Google Starts Google TV Promotional Push

1 min read

Google TV LogoGoogle TV is almost upon us, with the first hardware due in the U.S. in time for the holiday season.

Thankfully, Google has decided to finally reveal more details about Google TV, including specific apps and a video demonstration of its basic elements.

Google TV

Google unveiled Google TV, as a concept at least, in May 2010, after several months of rumors that the search giant was working on such a thing.

Google TV is an Android-powered television platform that will deliver video content, and a lot more besides, to the TV sets the vast majority of us have in our living rooms.

Google TV will be integrated into TVs, Blu-ray players and, it is hoped, other devices as time passes. It will also be available in the form of a dedicated set-top box from Logitech.

Where’s It At?

The last five months haven’t seen much in the way of details about Google TV. All we’ve really seen is the user interface on display at Comic-Con 2010, which StuffWeLike was on hand to video.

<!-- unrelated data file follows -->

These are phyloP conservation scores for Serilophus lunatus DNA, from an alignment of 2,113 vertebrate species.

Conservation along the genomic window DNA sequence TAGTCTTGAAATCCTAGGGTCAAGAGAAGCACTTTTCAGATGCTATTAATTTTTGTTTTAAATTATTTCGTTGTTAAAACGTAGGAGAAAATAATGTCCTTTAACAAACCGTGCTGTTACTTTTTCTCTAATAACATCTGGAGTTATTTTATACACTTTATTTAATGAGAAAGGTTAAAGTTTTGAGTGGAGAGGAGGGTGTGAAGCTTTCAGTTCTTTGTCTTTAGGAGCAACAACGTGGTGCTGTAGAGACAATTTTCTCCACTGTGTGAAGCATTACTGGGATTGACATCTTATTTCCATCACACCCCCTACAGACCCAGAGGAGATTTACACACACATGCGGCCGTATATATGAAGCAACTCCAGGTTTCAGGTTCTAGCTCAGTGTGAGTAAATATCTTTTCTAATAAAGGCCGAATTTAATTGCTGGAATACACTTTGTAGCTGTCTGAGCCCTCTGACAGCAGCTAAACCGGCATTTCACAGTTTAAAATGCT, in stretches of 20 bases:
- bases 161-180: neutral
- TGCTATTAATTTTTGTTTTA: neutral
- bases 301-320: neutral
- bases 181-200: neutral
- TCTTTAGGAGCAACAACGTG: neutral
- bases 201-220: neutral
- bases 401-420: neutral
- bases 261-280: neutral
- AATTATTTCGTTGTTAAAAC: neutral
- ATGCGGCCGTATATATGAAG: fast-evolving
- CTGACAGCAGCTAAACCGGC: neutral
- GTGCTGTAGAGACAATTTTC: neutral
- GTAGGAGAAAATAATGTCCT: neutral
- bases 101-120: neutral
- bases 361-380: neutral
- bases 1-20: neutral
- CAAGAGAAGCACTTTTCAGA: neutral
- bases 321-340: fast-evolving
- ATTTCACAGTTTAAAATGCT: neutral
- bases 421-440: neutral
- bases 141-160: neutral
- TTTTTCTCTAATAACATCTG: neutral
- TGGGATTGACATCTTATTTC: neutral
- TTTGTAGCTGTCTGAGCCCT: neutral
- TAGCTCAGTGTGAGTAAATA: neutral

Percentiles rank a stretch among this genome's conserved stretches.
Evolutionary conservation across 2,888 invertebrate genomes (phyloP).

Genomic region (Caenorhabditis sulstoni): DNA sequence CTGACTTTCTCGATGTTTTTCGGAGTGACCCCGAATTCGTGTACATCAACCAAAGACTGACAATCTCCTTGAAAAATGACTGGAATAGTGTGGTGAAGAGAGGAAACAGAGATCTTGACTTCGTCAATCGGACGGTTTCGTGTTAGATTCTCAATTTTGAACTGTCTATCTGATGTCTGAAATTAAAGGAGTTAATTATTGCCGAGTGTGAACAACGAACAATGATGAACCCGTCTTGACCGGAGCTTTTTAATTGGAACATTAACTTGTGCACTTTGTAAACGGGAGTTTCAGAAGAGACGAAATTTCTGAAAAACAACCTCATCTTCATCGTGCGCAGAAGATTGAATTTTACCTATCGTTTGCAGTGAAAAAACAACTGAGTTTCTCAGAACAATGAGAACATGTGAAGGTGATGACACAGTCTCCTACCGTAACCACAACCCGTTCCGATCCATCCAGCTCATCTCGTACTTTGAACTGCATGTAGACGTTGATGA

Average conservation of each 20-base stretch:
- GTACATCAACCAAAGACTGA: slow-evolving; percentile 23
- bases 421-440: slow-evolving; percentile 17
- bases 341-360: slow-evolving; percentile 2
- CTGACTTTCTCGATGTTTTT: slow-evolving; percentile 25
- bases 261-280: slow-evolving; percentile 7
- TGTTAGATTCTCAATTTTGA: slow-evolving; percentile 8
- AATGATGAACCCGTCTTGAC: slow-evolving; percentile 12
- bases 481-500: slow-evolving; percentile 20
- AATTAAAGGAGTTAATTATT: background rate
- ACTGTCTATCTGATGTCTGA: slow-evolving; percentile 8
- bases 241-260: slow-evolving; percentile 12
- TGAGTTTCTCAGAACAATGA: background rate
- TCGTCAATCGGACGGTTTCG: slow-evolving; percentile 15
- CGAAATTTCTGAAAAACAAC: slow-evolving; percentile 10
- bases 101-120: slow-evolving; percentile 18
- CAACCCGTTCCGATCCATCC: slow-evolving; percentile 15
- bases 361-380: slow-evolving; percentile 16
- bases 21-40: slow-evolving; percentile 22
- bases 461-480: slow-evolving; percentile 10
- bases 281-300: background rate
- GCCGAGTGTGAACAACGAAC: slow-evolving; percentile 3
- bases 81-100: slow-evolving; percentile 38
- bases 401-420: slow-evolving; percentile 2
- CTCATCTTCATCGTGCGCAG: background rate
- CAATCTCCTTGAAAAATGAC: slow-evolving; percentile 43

But Google has now started the promotional push of Google TV ahead of hardware announcement due from Logitech and Sony in the coming weeks.

Apps, Details, Video Demo

Google TV now has its own website with lots of details as to how it’ll all work and what buyers can expect from the platform.

The Chrome browser built in to Google TV means the Web is now a channel in its own right, while Android smartphones and the iPhone can be used as a remote control to power Google TV.

Netflix and Amazon On Demand have been confirmed, while YouTube Leanback is going to be an integral part of the platform as expected. Also detailed on the site are the firmware updates, photo viewing options, music sharing options, and how to create a Google Queue TV Playlist.

Most important are the apps which are being developed for Google TV, some of which are outlined in a Google blog post. Broadcasters working with Google include Turner Broadcasting, NBC, HBO, the NBA, Vevo,


Google TV certainly looks impressive at this stage. But it remains to be seen whether it bring connected TV platforms into the mainstream in a way that hasn’t yet been achieved.

And while the new Apple TV has been received positively, that particular device doesn’t seem to be changing anything in this regard. All hopes rest with Google. Or so it appears.